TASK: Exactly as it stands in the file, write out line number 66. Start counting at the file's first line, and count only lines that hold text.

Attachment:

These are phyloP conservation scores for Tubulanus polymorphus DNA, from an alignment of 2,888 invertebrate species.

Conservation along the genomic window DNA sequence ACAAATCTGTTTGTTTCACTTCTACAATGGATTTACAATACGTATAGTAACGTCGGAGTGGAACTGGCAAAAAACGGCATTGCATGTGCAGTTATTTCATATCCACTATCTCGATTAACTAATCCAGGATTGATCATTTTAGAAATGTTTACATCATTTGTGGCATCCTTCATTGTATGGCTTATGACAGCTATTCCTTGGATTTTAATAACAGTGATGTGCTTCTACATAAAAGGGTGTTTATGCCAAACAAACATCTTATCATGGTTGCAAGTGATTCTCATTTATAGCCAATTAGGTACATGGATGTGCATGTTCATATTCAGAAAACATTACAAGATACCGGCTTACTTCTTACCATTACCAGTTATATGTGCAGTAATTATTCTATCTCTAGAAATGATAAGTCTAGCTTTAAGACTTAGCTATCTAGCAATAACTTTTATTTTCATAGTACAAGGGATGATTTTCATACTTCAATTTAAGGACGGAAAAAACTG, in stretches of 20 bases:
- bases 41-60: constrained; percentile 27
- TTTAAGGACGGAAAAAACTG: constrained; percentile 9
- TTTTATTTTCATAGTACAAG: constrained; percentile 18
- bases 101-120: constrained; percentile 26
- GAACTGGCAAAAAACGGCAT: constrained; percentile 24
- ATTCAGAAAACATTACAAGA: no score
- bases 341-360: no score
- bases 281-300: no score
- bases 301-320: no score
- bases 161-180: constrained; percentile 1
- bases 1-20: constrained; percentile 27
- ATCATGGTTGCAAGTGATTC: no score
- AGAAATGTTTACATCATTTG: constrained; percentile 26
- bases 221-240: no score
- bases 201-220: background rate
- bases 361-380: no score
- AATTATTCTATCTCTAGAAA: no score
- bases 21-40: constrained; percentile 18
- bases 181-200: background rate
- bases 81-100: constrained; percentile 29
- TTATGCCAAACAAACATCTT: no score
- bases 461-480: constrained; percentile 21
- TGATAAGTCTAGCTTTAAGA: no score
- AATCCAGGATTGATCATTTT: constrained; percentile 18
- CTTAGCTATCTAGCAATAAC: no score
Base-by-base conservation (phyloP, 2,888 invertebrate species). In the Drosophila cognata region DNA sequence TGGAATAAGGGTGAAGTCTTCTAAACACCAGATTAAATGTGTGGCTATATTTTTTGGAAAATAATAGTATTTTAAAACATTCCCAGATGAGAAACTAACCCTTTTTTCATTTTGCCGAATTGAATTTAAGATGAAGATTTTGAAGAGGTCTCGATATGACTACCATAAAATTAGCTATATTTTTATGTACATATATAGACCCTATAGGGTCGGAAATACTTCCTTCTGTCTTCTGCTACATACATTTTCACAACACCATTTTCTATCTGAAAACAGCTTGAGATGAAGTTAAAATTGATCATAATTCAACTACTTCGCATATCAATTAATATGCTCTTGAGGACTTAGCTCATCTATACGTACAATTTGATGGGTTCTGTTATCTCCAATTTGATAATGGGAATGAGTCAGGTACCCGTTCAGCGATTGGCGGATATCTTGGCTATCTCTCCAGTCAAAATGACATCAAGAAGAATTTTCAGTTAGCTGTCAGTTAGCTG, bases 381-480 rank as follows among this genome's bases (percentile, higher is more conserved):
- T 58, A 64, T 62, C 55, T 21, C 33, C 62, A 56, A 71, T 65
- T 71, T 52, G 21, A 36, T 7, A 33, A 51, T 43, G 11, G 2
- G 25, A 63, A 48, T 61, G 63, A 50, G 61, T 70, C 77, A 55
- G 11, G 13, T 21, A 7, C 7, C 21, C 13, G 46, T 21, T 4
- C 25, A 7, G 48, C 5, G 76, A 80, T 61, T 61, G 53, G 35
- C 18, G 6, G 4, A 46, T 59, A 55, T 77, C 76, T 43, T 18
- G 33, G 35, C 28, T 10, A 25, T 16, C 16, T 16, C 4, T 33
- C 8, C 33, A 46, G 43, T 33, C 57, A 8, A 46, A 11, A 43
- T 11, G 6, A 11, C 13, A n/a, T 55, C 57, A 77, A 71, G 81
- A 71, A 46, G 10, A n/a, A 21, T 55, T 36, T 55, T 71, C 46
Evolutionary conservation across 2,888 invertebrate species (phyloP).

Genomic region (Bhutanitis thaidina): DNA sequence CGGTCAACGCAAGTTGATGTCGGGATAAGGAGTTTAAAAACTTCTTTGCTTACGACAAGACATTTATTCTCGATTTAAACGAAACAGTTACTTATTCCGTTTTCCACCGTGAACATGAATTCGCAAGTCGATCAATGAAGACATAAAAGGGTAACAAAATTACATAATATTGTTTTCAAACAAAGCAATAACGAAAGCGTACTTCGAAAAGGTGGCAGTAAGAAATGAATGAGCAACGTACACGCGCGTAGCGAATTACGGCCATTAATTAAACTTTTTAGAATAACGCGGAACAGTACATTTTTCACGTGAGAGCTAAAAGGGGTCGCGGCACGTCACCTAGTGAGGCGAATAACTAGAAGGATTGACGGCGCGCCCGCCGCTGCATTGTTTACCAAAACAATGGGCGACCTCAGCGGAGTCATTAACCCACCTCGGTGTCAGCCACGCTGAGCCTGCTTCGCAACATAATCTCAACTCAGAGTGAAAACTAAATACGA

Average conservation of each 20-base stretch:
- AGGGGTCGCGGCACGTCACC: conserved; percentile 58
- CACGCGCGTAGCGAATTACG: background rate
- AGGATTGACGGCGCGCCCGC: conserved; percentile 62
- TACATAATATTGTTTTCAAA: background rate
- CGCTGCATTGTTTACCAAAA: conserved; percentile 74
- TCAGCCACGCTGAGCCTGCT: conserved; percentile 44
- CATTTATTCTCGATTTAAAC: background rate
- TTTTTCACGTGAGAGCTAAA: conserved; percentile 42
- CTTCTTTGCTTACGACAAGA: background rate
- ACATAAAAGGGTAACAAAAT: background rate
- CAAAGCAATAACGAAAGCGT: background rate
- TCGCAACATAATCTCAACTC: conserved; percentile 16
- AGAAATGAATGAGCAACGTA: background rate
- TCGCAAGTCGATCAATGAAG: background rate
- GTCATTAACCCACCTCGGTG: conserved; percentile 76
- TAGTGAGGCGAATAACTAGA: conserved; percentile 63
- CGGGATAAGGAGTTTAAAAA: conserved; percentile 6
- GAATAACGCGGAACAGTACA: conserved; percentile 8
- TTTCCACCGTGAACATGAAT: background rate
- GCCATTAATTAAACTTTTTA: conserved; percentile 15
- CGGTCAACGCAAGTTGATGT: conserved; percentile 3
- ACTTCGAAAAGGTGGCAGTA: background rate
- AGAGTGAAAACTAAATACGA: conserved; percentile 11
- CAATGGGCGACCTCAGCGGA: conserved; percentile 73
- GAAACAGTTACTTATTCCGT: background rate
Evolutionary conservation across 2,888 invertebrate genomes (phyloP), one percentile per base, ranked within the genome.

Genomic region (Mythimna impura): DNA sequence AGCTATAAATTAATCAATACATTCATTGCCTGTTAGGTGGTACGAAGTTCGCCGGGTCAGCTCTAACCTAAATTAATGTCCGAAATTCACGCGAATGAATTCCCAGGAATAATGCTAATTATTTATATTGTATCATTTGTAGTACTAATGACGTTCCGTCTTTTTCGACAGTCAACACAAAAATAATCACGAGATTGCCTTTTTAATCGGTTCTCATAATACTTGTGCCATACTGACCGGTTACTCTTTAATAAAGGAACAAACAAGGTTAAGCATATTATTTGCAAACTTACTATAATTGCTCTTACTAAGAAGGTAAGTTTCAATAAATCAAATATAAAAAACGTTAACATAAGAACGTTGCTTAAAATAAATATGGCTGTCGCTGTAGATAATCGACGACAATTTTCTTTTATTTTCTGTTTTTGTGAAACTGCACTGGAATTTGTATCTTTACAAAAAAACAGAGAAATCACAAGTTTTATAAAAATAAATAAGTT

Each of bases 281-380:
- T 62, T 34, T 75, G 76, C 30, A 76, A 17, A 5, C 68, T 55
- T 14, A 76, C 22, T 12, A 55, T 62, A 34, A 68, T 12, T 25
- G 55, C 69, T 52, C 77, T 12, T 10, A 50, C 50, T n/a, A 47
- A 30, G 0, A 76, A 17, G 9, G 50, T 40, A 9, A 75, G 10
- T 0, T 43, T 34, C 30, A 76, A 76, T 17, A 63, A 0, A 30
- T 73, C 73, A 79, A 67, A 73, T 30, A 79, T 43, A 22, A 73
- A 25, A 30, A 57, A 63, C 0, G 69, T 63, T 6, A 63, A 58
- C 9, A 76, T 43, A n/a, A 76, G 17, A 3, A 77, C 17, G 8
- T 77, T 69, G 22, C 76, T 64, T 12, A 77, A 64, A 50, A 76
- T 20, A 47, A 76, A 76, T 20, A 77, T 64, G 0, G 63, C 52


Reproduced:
- GAAACAGTTACTTATTCCGT: background rate